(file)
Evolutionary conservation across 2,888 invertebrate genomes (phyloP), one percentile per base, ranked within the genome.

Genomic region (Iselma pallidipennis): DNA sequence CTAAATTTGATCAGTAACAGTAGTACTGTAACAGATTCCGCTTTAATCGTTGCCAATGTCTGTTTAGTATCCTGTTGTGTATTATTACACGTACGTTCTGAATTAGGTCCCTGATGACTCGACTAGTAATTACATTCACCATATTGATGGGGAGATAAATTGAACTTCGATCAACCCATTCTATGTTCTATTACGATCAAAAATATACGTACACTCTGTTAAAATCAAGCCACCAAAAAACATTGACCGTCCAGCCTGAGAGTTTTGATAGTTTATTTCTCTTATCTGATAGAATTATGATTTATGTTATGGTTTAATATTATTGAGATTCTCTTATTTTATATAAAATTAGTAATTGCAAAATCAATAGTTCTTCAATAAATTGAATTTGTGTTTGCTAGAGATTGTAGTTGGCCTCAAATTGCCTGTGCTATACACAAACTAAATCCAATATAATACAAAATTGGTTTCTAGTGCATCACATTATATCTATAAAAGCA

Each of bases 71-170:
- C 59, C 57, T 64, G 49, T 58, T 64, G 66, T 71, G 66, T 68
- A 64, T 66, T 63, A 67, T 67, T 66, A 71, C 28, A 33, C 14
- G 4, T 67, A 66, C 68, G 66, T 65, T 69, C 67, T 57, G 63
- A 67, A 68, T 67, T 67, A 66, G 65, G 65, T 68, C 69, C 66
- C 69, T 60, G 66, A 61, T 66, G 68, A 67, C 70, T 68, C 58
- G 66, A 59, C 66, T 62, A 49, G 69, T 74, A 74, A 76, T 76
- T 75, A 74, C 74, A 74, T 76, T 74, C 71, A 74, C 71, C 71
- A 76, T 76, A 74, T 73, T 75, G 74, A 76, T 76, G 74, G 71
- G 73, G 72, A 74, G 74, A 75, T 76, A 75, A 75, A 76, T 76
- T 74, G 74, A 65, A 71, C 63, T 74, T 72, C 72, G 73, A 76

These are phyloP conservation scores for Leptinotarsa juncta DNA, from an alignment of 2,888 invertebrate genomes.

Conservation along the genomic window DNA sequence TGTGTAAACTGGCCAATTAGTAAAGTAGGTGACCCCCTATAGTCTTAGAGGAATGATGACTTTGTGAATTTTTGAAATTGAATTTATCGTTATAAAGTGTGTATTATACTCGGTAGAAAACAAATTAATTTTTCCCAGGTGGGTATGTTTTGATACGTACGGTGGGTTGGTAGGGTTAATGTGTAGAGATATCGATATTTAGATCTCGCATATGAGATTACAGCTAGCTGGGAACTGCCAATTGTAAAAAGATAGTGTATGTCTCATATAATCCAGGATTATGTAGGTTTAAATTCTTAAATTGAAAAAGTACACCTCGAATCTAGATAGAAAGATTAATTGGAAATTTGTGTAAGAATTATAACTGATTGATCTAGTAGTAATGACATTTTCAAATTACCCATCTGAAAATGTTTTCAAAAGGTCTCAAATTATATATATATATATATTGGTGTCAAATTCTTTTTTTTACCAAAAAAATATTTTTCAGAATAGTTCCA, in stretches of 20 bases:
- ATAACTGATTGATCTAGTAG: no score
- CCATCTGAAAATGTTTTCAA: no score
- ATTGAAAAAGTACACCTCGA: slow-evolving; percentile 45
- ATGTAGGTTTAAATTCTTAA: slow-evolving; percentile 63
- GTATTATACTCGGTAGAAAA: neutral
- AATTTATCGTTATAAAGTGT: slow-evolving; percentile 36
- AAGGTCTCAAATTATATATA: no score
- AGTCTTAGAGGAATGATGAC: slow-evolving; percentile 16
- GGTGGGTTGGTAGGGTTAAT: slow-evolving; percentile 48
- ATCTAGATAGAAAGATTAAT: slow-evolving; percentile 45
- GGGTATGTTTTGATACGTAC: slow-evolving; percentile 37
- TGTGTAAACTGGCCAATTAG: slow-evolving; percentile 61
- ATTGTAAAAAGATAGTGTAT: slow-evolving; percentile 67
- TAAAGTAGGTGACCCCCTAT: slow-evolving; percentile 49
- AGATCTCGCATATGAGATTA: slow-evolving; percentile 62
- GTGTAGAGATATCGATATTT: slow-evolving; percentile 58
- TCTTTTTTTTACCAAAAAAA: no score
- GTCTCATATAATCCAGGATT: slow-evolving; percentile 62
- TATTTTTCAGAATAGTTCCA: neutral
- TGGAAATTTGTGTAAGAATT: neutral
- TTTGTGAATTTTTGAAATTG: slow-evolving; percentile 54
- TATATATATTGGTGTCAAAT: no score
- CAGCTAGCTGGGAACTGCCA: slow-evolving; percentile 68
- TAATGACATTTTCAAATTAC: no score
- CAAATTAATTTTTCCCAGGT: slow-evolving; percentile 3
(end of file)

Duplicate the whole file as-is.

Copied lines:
Evolutionary conservation across 2,888 invertebrate genomes (phyloP), one percentile per base, ranked within the genome.

Genomic region (Iselma pallidipennis): DNA sequence CTAAATTTGATCAGTAACAGTAGTACTGTAACAGATTCCGCTTTAATCGTTGCCAATGTCTGTTTAGTATCCTGTTGTGTATTATTACACGTACGTTCTGAATTAGGTCCCTGATGACTCGACTAGTAATTACATTCACCATATTGATGGGGAGATAAATTGAACTTCGATCAACCCATTCTATGTTCTATTACGATCAAAAATATACGTACACTCTGTTAAAATCAAGCCACCAAAAAACATTGACCGTCCAGCCTGAGAGTTTTGATAGTTTATTTCTCTTATCTGATAGAATTATGATTTATGTTATGGTTTAATATTATTGAGATTCTCTTATTTTATATAAAATTAGTAATTGCAAAATCAATAGTTCTTCAATAAATTGAATTTGTGTTTGCTAGAGATTGTAGTTGGCCTCAAATTGCCTGTGCTATACACAAACTAAATCCAATATAATACAAAATTGGTTTCTAGTGCATCACATTATATCTATAAAAGCA

Each of bases 71-170:
- C 59, C 57, T 64, G 49, T 58, T 64, G 66, T 71, G 66, T 68
- A 64, T 66, T 63, A 67, T 67, T 66, A 71, C 28, A 33, C 14
- G 4, T 67, A 66, C 68, G 66, T 65, T 69, C 67, T 57, G 63
- A 67, A 68, T 67, T 67, A 66, G 65, G 65, T 68, C 69, C 66
- C 69, T 60, G 66, A 61, T 66, G 68, A 67, C 70, T 68, C 58
- G 66, A 59, C 66, T 62, A 49, G 69, T 74, A 74, A 76, T 76
- T 75, A 74, C 74, A 74, T 76, T 74, C 71, A 74, C 71, C 71
- A 76, T 76, A 74, T 73, T 75, G 74, A 76, T 76, G 74, G 71
- G 73, G 72, A 74, G 74, A 75, T 76, A 75, A 75, A 76, T 76
- T 74, G 74, A 65, A 71, C 63, T 74, T 72, C 72, G 73, A 76

These are phyloP conservation scores for Leptinotarsa juncta DNA, from an alignment of 2,888 invertebrate genomes.

Conservation along the genomic window DNA sequence TGTGTAAACTGGCCAATTAGTAAAGTAGGTGACCCCCTATAGTCTTAGAGGAATGATGACTTTGTGAATTTTTGAAATTGAATTTATCGTTATAAAGTGTGTATTATACTCGGTAGAAAACAAATTAATTTTTCCCAGGTGGGTATGTTTTGATACGTACGGTGGGTTGGTAGGGTTAATGTGTAGAGATATCGATATTTAGATCTCGCATATGAGATTACAGCTAGCTGGGAACTGCCAATTGTAAAAAGATAGTGTATGTCTCATATAATCCAGGATTATGTAGGTTTAAATTCTTAAATTGAAAAAGTACACCTCGAATCTAGATAGAAAGATTAATTGGAAATTTGTGTAAGAATTATAACTGATTGATCTAGTAGTAATGACATTTTCAAATTACCCATCTGAAAATGTTTTCAAAAGGTCTCAAATTATATATATATATATATTGGTGTCAAATTCTTTTTTTTACCAAAAAAATATTTTTCAGAATAGTTCCA, in stretches of 20 bases:
- ATAACTGATTGATCTAGTAG: no score
- CCATCTGAAAATGTTTTCAA: no score
- ATTGAAAAAGTACACCTCGA: slow-evolving; percentile 45
- ATGTAGGTTTAAATTCTTAA: slow-evolving; percentile 63
- GTATTATACTCGGTAGAAAA: neutral
- AATTTATCGTTATAAAGTGT: slow-evolving; percentile 36
- AAGGTCTCAAATTATATATA: no score
- AGTCTTAGAGGAATGATGAC: slow-evolving; percentile 16
- GGTGGGTTGGTAGGGTTAAT: slow-evolving; percentile 48
- ATCTAGATAGAAAGATTAAT: slow-evolving; percentile 45
- GGGTATGTTTTGATACGTAC: slow-evolving; percentile 37
- TGTGTAAACTGGCCAATTAG: slow-evolving; percentile 61
- ATTGTAAAAAGATAGTGTAT: slow-evolving; percentile 67
- TAAAGTAGGTGACCCCCTAT: slow-evolving; percentile 49
- AGATCTCGCATATGAGATTA: slow-evolving; percentile 62
- GTGTAGAGATATCGATATTT: slow-evolving; percentile 58
- TCTTTTTTTTACCAAAAAAA: no score
- GTCTCATATAATCCAGGATT: slow-evolving; percentile 62
- TATTTTTCAGAATAGTTCCA: neutral
- TGGAAATTTGTGTAAGAATT: neutral
- TTTGTGAATTTTTGAAATTG: slow-evolving; percentile 54
- TATATATATTGGTGTCAAAT: no score
- CAGCTAGCTGGGAACTGCCA: slow-evolving; percentile 68
- TAATGACATTTTCAAATTAC: no score
- CAAATTAATTTTTCCCAGGT: slow-evolving; percentile 3